Focus on the music, my friend. Not the hardware. There is plenty of time (and money) for that in the future. If you don't focus on the music now, you won't have the need for the hardware. $500 will buy you a lot of software.
Just so you know I bought my first receiver when I was 17. It was an Onkyo TX-820. It was basically on and playing my entire senior year of high school. I used it in my dorm my freshman and sophomore year. I lent it to my best friend my junior year (while I lived in my fraternity) and got it back for my senior year. I used it for the first 5 years after college, too. It took a 2-year vacation while I upgraded, but made a strong comeback after the birth of my son when it was placed (with a new pair of B&W DM302s) in his room where it has been (literally) powered up and playing music for the past 3 1/2 years - continuously. Dont dismiss the Onkyo so quickly. Youll be surprised to hear how many people have a similar story to tell about their Onkyo.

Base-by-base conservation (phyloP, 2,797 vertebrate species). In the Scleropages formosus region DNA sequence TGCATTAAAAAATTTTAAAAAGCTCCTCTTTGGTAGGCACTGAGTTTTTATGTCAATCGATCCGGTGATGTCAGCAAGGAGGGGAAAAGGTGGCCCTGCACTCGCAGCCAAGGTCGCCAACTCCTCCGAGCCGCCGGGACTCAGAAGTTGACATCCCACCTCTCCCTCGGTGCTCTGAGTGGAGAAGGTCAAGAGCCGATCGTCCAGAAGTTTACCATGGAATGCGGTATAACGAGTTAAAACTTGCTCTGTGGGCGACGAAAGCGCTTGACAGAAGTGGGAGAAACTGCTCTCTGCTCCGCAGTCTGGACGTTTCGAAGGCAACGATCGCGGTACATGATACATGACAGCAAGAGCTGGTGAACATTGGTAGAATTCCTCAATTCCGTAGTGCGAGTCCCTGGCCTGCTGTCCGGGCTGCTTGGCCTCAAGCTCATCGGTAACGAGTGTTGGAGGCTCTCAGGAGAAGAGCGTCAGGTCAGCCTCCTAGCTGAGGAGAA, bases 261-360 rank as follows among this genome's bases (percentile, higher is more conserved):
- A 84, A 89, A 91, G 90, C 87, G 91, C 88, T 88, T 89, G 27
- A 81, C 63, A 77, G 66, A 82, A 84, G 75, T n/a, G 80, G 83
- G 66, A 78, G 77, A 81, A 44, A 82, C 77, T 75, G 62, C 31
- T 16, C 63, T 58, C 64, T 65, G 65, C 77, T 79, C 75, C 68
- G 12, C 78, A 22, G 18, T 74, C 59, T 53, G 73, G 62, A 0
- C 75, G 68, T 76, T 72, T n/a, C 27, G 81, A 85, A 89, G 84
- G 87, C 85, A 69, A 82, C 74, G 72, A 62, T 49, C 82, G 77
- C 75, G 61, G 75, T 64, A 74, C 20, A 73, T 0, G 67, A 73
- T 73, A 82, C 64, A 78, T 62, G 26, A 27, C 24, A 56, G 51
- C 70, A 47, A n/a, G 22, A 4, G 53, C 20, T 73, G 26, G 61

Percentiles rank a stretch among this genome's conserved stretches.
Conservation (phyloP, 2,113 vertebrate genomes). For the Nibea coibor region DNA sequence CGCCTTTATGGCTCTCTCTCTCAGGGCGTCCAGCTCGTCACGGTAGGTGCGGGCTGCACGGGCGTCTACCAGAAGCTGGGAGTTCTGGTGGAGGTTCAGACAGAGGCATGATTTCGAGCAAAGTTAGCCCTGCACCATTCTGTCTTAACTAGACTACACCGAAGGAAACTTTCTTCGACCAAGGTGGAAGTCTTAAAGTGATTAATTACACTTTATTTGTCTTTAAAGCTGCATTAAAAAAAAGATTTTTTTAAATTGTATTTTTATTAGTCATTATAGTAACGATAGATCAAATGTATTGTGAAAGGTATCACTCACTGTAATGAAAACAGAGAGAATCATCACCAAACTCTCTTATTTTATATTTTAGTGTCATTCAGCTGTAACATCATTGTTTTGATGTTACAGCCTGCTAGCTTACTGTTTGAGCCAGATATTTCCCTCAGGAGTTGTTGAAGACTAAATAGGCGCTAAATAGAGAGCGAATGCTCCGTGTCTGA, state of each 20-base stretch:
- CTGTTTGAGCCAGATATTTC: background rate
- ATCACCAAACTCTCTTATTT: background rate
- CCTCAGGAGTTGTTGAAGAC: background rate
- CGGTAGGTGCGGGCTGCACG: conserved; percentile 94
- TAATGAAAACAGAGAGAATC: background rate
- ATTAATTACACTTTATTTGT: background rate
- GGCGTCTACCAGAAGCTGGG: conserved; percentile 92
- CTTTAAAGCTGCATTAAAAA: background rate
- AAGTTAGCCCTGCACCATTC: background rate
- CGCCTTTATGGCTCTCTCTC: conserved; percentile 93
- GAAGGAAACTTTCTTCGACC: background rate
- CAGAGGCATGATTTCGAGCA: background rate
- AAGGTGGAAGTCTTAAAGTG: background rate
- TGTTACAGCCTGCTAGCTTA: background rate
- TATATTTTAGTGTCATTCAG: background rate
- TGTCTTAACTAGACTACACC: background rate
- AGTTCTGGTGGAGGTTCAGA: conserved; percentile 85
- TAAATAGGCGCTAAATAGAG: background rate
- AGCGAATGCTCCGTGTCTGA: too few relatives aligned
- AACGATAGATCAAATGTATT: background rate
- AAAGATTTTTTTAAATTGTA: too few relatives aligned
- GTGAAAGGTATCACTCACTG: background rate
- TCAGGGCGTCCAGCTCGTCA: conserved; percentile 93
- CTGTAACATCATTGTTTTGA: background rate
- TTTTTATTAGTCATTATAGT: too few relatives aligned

Just my advice...As always, take it or leave it.
Some NAD gear is really Onkyo guts on the inside ;)
You might add Creek 4330se to your list.
carver 35 tfm 250wpc $300 ebay
rotel makes excellent equipment for the price.
Here's a completely different perspective. Everything in college is about one thing: helping you get laid. :-) So go for some tubes (Cayin, Antique Sound Lab, etc) that will give the dorm room a romantic glow to impress the ladies that you lure into your lair. In addition to good sound, the female types will decide that you're sensitive and romantical and all that kind of stuff and will therefore beat a path to your door. Have fun.
"Some NAD gear is really Onkyo guts on the inside" -Steuspeed
I have no idea in what sense this is true, and I am skeptical. Could you please be specific? Of course some parts may be identical (though I am sure the power supplies are not, not by a long shot), but the designs? I don't think so. Mind you I'm not knocking Onkyo. I also owned an Onkyo receiver when I was 17 or so, and was happy with it then. But I would not think to compare it sonically to NAD's 320 BEE.